Elk Creek Falls


Forest Service Trails #740, #740A, #740B, #740C and #740D

Why? Easy walk to three picturesque waterfalls.

Season: Year-round if you include cross country skiing.

Ease: Easy to moderate. It’s 3 miles of walking with minimal, though noticeable, short bursts of up and down.

The falls on Elk Creek near Elk River really are smashing. All three – or four, really, depending on how you count – are especially fine early in the year when the creek is full to the brim and there’s lots of water cascading over the falls and through the basalt that lines their paths.

The hike to the various falls is a stem and loop kind of thing, with frills on the loop. The half-mile stem takes you from the parking lot to the loop where the falls are, and you can best see the falls by taking well-signed short hikes – the frills - off the loop to overlooks. The lower falls is my favorite, a fine gush of water that falls 50 feet through exposed basalt columns. The basalt glistens, for it’s washed by spray, and you can easily see the every-which-way nature of the columns.

The middle falls is actually two close together falls separated by a small pool that is hardly visible at all when there’s lots of water. They drop a total of 90 feet and are dramatically set in the narrow ravine they carve into the hillside.

The upper falls are quite small and are just a short distance up stream from the middle falls. In the rushing water of spring it can be hard to separate them from the white water up and down stream.

The falls aren’t the only thing of note along the trails. The fine conifer woods the trail passes through are soothing and quiet. In season, there will be wildflowers - shooting stars, wood anemones, calypso orchids, trillium, larkspur and blue eyed Marys to name a few.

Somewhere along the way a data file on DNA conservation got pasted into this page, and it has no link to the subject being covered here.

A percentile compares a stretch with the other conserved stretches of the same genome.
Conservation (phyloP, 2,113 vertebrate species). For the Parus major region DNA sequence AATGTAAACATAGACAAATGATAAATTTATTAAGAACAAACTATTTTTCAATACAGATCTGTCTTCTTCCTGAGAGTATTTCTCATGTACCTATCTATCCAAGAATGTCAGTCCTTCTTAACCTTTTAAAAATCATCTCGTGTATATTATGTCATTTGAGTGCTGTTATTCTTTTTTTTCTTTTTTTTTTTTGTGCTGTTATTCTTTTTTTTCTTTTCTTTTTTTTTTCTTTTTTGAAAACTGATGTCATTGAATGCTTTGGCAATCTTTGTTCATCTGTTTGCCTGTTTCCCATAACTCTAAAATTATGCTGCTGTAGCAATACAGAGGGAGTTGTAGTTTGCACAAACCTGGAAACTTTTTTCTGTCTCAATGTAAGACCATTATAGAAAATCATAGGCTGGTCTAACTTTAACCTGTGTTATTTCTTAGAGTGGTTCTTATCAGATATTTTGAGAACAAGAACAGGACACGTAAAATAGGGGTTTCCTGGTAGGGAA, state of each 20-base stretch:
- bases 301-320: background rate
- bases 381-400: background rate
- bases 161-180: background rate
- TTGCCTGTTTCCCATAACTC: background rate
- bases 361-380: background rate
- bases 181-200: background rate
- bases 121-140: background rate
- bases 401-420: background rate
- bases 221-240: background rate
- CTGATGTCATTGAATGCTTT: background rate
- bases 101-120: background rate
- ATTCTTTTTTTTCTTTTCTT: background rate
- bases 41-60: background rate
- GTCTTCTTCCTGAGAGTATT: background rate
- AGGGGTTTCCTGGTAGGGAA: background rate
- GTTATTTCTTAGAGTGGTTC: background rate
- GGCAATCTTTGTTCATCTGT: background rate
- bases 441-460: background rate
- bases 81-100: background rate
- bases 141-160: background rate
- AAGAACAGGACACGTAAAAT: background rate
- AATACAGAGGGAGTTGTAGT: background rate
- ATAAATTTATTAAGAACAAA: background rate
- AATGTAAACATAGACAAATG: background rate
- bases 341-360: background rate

Much of the route also is historical, and that history is highlighted by signs along the way. One tells about the trail, which actually is an old wagon road built by settlers around 1900. It was the major route through the area until the Dent Road was built in the 1930s. There’s also an old school site along the trail, with the gate posts that are still standing.

Trail Notes: The lower falls is farthest away, 1-1/4 miles from the parking lot. There is a short series of switchbacks to the creek level at the upper falls, but if you decide not to descend there is also viewing from above.

There’s a sign at the lower falls overlook turnoff that suggests you can hike down to lower Elk Creek in 1 mile. We walked it a ways, over and under downed trees, till we decided it wasn’t worth the time.

There are additional trails for cross country skiing in season.

Directions: Continue on Highway 8 past Deary and Bovil and towards the town of Elk River. About 15 miles past Bovil there's a sign for Elk Creek Falls on the right. Parking and restrooms are 2 miles in on this road.

Information: Palouse Ranger District, CWNF, (208) 875-1133.

Maps: USGS Elk Creek, Idaho, although it does not show the trails. There is a map signboard at the trailhead, and the Outdoor Recreation Guide to Elk Creek also is usually available at the trailhead for the falls and other area hikes.

Connections, sort of: While the falls do make for a fine short outing, there are a couple of other easy-to-see spots in the area that are usually available from mid-May through November. The first is the Morris Creek Cedar Grove. The grove has a 0.7 mile loop trail that takes you through a climax community of Western Red cedars, some of which are over 500 years old. The undergrowth of lady fern, Sitka alder, and Pacific yew are normal associates with the cedar in such a community. It's a great place to contemplate why trees live so long while we live so short.

The second is the Giant Cedar, a truly big tree that was not found until 1979, when the area was surveyed prior to timber sales. It's 18 feet in diameter, 177 feet tall and thought to be over 3,000 years old.

To reach the cedar grove, continue on Highway 8 into Elk River and go straight instead of right in the town of Elk River, when the highway turns toward Huckleberry Heaven. When this road deadends one block later, turn left onto Road 1705. Take the left fork 0.6 miles later, onto Road 382, then turn left onto Road 1969 in another 6 miles. Turn right at the fork 8.5 miles in and left into the parking lot 3 miles later.

The Giant Cedar is on Road 382, 11.3 miles from its start.